Pain-Free Injections Possible With Laser-Powered 'Needle'
Work is under way to create low-cost injectors for clinical use (Sept. 13)
From annual flu shots to childhood immunizations, needle injections are among the least popular staples of medical care. Although various techniques have been developed in hopes of taking the “ouch” out of injections, hypodermic needles are still the first choice for ease-of-use, precision, and control.
However, according to a September 13 announcement from the Optical Society of America (OSA), a new laser-based system that blasts microscopic jets of drugs into the skin could soon make getting a shot as painless as being hit with a puff of air.
The system uses an Er:YAG (erbium-doped yttrium aluminum garnet) laser to propel a tiny, precise stream of medicine with just the right amount of force. This type of laser is commonly used by dermatologists, particularly for facial esthetic treatments, explains Dr. Jack Yoh, who developed the device along with his graduate students.
Yoh and his team describe the injector in a paper published in OSA’s journal Optics Letters.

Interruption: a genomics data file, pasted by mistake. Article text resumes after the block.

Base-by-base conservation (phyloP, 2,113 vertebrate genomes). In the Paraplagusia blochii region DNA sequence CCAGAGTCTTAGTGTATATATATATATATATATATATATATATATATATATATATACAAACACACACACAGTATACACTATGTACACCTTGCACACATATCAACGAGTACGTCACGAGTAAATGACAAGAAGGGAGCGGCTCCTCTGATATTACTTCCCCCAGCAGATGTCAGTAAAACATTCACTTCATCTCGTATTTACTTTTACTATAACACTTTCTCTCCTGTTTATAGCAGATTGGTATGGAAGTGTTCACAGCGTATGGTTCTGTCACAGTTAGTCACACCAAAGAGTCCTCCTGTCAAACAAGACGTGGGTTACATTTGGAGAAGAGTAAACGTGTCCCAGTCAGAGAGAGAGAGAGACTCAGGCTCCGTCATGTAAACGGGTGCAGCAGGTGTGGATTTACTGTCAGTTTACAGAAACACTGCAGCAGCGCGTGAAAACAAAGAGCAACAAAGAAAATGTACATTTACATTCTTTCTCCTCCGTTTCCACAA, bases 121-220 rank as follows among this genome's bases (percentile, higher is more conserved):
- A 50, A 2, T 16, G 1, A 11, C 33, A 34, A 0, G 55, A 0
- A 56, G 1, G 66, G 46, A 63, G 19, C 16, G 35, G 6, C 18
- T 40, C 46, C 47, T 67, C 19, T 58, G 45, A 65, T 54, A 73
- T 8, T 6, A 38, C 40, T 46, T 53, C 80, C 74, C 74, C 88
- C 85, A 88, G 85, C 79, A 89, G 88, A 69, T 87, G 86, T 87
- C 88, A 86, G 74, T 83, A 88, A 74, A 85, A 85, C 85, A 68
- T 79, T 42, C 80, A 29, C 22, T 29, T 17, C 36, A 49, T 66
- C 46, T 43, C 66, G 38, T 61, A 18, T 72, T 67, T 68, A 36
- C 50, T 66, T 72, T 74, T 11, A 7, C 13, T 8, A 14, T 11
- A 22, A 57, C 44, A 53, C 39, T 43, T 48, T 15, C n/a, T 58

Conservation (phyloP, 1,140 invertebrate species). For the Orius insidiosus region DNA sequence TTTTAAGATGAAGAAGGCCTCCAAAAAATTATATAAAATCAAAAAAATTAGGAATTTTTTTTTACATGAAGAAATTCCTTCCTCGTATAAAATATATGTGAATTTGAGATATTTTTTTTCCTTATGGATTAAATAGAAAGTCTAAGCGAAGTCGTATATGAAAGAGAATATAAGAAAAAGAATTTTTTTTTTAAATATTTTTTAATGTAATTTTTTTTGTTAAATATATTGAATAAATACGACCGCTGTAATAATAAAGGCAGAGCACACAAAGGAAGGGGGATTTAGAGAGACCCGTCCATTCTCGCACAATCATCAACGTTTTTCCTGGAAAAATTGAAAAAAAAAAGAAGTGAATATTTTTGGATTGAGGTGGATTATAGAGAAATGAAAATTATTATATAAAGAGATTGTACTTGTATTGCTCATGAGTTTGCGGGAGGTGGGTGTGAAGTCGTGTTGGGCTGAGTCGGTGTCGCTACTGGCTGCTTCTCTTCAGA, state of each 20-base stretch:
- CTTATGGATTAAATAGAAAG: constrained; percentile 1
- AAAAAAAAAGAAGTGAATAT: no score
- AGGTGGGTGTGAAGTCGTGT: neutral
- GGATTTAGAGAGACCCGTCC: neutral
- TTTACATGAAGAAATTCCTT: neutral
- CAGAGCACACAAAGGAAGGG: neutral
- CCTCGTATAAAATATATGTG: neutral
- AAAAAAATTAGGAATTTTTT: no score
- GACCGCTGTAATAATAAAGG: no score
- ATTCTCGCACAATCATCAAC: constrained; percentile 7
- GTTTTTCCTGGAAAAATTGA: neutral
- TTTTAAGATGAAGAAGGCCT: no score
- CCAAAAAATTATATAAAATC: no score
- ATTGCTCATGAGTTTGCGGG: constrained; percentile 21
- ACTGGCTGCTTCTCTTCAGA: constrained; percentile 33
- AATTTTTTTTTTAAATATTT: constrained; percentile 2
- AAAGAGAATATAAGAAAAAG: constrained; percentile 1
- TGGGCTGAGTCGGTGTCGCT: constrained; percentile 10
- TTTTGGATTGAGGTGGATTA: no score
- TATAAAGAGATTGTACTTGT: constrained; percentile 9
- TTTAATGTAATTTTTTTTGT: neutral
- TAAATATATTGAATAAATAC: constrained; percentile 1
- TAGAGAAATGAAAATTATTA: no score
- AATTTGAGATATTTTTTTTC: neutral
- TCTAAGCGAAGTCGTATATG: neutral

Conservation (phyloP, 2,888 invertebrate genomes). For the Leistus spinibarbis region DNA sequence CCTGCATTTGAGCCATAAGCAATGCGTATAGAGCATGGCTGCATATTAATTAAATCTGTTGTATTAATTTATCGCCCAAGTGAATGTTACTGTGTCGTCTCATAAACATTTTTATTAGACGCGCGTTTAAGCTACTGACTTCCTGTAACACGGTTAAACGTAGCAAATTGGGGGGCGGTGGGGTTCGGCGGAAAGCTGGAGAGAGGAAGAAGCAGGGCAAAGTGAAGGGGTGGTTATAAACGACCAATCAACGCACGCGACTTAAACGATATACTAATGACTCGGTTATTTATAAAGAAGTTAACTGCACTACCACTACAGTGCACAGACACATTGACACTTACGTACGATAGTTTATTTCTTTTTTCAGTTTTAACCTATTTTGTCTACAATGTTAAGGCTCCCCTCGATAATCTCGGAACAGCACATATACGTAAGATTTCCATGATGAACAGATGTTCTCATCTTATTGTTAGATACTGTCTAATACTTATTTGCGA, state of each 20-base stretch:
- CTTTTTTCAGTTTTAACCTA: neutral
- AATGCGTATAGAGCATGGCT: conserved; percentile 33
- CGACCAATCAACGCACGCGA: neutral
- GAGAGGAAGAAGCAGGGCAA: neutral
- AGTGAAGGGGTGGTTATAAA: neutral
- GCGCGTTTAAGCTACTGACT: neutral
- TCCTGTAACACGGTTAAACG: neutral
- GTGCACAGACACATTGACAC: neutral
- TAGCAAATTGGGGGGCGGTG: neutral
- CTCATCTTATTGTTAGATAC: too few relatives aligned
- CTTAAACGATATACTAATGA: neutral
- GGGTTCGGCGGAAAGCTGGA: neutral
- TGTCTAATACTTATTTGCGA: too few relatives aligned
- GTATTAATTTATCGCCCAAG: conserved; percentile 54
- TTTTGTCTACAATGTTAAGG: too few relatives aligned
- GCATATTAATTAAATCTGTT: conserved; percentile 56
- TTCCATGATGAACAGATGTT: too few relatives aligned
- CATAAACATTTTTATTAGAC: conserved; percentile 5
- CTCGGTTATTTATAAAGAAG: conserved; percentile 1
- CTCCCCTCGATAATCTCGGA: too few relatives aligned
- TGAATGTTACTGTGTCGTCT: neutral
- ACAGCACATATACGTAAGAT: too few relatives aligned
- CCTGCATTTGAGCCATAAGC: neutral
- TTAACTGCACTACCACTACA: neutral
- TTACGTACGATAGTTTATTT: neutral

The laser is combined with a small adaptor that contains the drug to be delivered, in liquid form, plus a chamber containing water that acts as a “driving” fluid. A flexible membrane separates the two liquids. Each laser pulse, which lasts just 250 millionths of a second, generates a vapor bubble inside the driving fluid. The pressure of that bubble puts elastic strain on the membrane, causing the drug to be forcefully ejected from a miniature nozzle in a narrow jet a mere 150 millionths of a meter (150 micrometers) in diameter — just a little larger than the width of a human hair.
Tests on guinea pig skin show that the drug-laden jet can penetrate up to several millimeters beneath the skin surface, with no damage to the tissue. Because of the narrowness and quickness of the jet, it should cause little or no pain, Yoh says. Injection with the jet is aimed at the epidermal layer, which is located closer to the skin surface, at a depth of about 500 micrometers. This region of the skin has no nerve endings, so the method should be completely pain-free, according to Yoh.
Although other research groups have developed similar injectors, they are mechanically driven, using piston-like devices to force drugs into the skin, which gives less control over the jet strength and the drug dosage, Yoh says. In contrast, the laser-driven microjet injector can precisely control the dose and the depth of drug penetration underneath the skin.
Yoh is now working with a company to produce low-cost replaceable injectors for clinical use.
For more information, visit the Optical Society of America Web site.